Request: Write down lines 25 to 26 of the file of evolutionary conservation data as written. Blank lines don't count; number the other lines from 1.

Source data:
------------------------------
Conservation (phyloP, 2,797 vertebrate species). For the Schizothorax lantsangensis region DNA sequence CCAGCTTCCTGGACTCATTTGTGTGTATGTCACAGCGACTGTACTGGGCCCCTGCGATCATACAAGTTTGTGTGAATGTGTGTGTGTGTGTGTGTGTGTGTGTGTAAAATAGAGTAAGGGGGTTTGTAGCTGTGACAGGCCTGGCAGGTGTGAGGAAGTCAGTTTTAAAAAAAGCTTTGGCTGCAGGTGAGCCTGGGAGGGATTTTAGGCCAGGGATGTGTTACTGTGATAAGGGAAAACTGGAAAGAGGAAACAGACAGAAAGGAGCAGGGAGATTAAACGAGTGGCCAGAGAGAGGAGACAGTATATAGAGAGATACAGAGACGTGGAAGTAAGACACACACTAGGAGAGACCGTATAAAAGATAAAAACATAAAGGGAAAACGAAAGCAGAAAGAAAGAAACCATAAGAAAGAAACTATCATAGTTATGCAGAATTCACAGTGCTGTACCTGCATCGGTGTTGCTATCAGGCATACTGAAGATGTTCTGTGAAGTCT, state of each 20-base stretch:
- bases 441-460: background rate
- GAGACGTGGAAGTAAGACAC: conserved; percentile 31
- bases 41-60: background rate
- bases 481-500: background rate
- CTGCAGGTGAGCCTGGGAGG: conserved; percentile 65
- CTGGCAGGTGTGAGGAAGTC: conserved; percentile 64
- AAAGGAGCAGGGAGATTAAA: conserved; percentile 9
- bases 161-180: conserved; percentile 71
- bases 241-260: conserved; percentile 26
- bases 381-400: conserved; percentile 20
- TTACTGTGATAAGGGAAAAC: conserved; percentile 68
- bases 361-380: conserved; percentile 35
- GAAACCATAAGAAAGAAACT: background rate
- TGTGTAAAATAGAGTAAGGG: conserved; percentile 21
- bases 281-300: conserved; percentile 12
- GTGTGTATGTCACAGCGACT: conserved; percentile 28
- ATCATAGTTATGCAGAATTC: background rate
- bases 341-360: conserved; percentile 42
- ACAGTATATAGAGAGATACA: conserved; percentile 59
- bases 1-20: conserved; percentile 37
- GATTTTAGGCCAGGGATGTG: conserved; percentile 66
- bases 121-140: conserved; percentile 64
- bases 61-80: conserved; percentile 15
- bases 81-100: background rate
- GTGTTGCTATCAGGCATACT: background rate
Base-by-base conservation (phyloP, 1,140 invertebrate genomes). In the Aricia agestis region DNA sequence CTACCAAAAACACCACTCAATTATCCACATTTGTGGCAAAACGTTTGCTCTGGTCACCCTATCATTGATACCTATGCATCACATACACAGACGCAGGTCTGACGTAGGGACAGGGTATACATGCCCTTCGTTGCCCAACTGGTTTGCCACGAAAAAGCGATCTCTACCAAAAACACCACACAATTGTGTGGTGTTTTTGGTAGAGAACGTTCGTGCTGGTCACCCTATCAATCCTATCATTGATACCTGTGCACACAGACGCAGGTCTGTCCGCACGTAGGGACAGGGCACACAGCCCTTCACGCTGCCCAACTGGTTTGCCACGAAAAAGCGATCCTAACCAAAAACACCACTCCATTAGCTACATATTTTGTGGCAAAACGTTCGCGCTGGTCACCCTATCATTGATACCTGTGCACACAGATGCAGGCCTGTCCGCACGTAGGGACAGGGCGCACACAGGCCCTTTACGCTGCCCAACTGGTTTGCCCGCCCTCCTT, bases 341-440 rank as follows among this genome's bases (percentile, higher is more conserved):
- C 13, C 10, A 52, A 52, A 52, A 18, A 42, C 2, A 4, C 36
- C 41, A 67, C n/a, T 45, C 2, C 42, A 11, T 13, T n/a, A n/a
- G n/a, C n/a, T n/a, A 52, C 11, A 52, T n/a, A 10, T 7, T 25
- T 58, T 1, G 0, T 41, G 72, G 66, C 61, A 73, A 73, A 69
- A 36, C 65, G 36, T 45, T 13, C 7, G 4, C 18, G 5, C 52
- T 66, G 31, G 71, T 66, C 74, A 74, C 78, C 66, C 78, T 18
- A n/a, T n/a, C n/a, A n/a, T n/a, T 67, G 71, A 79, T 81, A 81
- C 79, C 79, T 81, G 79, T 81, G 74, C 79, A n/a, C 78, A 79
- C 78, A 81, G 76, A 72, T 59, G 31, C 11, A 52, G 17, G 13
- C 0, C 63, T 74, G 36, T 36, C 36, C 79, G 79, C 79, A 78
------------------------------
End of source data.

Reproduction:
- bases 81-100: background rate
- GTGTTGCTATCAGGCATACT: background rate